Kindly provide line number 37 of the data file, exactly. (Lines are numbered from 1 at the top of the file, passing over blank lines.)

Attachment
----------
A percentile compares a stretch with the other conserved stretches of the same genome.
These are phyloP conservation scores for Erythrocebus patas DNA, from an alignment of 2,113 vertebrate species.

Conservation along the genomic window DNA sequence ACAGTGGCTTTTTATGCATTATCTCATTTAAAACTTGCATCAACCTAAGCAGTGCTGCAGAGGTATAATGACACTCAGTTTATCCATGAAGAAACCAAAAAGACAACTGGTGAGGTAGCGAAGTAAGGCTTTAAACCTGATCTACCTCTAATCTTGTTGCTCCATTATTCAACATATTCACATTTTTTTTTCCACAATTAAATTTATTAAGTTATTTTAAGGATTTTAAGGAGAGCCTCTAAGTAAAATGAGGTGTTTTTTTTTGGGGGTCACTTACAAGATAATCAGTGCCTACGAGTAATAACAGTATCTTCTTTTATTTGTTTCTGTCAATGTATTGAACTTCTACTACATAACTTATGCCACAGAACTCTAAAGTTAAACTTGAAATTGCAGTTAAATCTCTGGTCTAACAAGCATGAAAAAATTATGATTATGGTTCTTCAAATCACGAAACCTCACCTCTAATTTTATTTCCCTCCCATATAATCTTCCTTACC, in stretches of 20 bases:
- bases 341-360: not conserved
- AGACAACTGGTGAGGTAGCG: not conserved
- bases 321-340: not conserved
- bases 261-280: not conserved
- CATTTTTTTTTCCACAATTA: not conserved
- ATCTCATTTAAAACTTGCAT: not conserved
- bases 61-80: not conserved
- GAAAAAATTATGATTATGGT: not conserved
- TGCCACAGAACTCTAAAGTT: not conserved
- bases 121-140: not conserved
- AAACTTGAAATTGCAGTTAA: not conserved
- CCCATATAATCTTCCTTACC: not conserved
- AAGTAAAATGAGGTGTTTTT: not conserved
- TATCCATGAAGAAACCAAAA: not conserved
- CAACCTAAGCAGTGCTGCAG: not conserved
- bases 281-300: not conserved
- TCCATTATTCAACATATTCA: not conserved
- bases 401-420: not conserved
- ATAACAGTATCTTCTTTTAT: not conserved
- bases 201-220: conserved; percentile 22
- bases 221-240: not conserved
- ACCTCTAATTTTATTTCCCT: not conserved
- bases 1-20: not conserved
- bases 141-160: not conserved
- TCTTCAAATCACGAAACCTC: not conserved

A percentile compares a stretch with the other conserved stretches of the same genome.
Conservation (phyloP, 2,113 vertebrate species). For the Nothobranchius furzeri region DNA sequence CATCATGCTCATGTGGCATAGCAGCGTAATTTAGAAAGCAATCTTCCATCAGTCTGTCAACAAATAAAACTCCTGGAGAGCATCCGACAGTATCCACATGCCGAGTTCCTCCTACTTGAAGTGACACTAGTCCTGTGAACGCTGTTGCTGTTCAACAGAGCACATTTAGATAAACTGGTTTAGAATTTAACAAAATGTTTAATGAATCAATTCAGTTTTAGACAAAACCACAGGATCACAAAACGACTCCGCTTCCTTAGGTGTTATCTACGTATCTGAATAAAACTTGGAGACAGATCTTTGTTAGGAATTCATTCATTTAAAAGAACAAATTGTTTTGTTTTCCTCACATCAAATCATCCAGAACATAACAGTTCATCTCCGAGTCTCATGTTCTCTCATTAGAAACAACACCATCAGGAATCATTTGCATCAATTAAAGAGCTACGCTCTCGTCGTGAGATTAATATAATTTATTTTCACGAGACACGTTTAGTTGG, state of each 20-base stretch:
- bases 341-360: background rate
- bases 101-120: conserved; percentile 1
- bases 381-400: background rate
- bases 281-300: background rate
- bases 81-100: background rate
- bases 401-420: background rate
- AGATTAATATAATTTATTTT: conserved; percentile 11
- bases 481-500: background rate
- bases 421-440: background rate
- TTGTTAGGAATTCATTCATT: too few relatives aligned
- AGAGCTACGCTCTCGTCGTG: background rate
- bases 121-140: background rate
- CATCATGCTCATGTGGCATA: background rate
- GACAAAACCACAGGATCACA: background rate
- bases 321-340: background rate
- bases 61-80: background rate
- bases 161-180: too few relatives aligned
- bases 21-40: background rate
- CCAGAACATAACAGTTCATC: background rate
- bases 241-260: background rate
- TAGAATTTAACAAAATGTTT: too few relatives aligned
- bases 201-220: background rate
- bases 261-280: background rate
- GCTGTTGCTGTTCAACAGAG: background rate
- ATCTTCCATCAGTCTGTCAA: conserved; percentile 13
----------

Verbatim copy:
- AGATTAATATAATTTATTTT: conserved; percentile 11